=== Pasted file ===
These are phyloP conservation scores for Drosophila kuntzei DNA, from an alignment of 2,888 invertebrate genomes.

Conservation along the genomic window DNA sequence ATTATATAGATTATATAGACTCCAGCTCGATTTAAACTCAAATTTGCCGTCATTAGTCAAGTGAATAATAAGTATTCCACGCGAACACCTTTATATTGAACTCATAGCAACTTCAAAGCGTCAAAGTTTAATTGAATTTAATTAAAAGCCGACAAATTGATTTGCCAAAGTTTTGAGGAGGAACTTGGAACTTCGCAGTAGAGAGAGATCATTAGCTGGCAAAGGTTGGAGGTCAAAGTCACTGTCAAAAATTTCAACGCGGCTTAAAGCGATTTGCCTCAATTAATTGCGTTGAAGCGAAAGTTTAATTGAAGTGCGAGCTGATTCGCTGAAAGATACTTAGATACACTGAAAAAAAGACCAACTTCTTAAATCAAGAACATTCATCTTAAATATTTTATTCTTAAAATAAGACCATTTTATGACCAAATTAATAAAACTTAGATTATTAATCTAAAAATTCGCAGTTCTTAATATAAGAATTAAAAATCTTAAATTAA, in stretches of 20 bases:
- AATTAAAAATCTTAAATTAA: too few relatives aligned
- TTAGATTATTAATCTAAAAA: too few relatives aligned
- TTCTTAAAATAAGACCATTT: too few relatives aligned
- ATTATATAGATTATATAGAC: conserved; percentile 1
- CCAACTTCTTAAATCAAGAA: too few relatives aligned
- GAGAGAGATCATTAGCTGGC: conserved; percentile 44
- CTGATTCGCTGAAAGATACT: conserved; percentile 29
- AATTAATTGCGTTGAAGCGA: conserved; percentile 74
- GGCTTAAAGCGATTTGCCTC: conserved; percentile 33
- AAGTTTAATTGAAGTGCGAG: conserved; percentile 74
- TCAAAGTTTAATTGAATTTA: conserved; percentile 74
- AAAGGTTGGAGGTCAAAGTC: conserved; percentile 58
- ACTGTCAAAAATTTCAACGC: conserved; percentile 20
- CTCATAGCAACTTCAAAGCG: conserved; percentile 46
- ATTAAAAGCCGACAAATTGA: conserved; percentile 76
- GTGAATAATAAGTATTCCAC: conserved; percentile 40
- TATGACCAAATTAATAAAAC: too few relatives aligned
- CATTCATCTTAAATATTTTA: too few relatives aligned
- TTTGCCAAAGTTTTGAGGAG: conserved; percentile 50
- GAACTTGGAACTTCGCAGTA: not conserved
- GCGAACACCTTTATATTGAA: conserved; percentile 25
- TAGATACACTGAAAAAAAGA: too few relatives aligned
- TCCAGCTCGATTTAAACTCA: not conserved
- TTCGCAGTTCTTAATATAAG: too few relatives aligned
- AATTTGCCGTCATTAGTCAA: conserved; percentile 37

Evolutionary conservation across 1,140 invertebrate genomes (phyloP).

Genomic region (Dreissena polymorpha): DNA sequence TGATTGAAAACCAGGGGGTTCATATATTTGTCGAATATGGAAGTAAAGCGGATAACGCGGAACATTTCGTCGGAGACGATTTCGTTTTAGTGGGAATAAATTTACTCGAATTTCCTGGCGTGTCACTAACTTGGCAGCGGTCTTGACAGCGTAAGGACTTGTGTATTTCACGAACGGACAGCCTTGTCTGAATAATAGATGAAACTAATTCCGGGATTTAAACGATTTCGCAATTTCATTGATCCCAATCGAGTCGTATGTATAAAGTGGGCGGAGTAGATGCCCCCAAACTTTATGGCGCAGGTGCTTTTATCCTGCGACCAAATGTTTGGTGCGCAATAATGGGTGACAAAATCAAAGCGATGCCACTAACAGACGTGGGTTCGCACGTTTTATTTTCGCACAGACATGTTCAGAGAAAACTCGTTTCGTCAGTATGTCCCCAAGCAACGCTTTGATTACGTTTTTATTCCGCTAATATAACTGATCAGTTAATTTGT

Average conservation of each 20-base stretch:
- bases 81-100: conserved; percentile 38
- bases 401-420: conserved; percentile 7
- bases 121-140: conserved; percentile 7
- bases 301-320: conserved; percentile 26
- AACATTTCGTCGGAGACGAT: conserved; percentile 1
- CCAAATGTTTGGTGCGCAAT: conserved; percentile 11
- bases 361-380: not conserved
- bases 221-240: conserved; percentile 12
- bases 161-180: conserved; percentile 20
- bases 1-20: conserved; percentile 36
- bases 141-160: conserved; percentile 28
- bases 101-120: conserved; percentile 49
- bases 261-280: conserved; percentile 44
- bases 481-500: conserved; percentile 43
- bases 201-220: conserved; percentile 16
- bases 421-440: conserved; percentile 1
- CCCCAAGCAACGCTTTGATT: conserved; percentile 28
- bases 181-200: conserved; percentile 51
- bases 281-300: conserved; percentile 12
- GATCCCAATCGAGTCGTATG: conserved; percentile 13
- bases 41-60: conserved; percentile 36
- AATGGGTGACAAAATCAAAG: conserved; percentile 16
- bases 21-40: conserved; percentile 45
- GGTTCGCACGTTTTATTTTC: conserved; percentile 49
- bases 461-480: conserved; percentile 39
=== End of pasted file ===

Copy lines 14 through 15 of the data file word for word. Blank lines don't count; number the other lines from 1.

- AAAGGTTGGAGGTCAAAGTC: conserved; percentile 58
- ACTGTCAAAAATTTCAACGC: conserved; percentile 20